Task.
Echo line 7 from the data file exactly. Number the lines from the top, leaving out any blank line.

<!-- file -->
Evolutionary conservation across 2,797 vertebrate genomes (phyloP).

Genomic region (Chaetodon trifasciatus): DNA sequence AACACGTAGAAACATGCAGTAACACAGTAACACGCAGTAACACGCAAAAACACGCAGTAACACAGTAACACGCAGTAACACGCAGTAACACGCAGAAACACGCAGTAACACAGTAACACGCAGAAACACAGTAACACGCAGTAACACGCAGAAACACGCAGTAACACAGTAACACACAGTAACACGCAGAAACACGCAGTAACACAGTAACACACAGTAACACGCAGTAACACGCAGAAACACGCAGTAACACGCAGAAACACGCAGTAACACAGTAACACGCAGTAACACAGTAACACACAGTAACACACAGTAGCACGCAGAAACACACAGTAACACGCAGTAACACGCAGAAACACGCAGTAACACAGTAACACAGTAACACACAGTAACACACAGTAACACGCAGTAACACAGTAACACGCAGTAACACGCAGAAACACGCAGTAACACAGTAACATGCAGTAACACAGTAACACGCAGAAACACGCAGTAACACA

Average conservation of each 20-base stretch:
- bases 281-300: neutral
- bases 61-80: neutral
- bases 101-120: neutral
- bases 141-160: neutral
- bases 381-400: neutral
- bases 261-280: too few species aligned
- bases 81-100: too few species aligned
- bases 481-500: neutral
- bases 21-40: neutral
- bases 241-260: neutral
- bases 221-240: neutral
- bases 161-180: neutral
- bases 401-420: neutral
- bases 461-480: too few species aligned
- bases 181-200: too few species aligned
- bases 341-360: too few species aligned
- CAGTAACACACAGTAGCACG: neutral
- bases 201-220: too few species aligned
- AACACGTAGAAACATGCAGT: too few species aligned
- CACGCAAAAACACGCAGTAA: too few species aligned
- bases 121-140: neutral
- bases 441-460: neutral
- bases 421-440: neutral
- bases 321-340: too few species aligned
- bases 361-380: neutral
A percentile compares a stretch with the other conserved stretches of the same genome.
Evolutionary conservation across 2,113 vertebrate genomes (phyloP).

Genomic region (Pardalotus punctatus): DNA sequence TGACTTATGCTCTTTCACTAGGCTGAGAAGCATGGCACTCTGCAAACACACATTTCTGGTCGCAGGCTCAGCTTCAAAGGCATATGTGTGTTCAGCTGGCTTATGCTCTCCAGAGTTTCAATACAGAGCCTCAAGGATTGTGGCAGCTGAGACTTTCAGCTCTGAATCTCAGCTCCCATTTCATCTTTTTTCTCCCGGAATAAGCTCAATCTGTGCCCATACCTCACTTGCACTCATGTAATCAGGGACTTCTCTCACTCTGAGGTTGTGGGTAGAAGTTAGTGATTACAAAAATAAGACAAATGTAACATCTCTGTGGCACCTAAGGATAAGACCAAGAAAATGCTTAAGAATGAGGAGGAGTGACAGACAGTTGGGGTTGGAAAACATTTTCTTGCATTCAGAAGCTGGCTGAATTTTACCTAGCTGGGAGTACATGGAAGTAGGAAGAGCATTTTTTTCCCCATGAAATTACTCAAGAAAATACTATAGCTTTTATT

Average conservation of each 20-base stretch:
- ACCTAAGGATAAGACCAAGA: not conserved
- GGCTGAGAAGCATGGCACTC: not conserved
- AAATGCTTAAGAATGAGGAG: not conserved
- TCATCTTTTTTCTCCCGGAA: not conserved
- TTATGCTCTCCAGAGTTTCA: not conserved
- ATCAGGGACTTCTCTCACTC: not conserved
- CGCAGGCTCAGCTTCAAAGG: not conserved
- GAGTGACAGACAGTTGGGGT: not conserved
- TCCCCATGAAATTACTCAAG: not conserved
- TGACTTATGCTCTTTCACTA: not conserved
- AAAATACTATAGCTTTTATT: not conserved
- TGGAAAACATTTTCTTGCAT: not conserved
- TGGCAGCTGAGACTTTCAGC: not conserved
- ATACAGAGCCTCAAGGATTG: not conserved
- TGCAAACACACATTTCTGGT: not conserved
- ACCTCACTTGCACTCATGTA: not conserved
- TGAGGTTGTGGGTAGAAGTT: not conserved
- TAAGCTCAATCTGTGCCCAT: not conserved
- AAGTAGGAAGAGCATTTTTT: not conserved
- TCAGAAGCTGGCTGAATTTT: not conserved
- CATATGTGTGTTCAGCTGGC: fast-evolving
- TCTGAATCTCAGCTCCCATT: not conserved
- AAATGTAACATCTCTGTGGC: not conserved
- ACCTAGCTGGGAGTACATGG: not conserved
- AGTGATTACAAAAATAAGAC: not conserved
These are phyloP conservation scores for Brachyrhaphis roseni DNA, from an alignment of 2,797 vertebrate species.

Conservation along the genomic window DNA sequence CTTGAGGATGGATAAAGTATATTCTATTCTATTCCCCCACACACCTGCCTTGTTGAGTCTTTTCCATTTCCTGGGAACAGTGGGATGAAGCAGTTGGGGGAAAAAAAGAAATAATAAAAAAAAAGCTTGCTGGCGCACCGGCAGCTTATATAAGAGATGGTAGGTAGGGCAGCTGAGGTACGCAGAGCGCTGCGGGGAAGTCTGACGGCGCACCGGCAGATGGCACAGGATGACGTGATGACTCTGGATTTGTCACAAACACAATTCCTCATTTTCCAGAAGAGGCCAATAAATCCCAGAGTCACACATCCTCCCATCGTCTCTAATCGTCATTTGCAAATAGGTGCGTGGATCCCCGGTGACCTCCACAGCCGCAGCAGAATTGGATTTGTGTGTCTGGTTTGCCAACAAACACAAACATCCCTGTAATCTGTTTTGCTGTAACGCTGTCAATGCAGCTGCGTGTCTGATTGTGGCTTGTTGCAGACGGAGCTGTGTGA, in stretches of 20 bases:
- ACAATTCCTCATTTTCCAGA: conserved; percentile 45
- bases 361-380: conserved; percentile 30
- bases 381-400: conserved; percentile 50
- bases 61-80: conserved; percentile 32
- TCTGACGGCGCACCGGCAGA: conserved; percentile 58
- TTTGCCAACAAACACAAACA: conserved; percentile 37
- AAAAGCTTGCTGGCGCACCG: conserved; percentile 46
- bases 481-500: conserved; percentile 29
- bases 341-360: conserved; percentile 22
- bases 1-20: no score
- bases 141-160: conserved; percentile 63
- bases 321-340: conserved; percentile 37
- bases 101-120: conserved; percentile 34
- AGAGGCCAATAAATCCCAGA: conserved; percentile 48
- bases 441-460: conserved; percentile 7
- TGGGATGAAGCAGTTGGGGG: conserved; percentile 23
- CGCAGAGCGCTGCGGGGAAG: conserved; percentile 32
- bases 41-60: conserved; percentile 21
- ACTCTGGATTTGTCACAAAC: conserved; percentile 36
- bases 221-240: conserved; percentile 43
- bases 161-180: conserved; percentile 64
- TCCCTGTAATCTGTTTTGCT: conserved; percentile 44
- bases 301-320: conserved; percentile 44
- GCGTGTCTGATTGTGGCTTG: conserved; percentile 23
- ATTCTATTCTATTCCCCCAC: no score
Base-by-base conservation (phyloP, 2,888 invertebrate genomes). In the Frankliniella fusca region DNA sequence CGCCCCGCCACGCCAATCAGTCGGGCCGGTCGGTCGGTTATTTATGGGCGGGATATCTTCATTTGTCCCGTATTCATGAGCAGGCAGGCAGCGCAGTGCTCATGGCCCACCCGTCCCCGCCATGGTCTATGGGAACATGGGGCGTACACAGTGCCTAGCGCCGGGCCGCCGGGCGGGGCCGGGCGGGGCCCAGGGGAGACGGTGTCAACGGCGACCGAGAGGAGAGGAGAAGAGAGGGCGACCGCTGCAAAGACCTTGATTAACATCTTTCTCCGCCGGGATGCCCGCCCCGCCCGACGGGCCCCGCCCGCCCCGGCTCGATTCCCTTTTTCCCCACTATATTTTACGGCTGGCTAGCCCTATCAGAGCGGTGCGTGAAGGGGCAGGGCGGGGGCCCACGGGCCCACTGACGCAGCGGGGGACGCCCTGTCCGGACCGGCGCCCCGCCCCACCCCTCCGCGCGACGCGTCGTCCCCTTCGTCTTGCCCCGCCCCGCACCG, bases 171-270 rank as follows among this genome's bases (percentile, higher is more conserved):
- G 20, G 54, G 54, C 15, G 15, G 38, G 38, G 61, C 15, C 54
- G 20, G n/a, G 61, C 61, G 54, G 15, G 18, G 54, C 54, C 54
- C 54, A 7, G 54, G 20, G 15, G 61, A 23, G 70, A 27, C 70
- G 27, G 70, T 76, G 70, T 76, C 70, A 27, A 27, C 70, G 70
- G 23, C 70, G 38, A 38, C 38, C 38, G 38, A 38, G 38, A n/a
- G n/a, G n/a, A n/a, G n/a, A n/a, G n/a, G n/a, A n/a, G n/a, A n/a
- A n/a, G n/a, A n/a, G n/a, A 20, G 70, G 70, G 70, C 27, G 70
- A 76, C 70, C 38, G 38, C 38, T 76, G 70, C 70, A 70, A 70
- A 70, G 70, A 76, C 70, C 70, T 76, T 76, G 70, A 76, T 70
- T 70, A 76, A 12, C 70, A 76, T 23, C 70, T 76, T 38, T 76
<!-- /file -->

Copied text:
- bases 141-160: neutral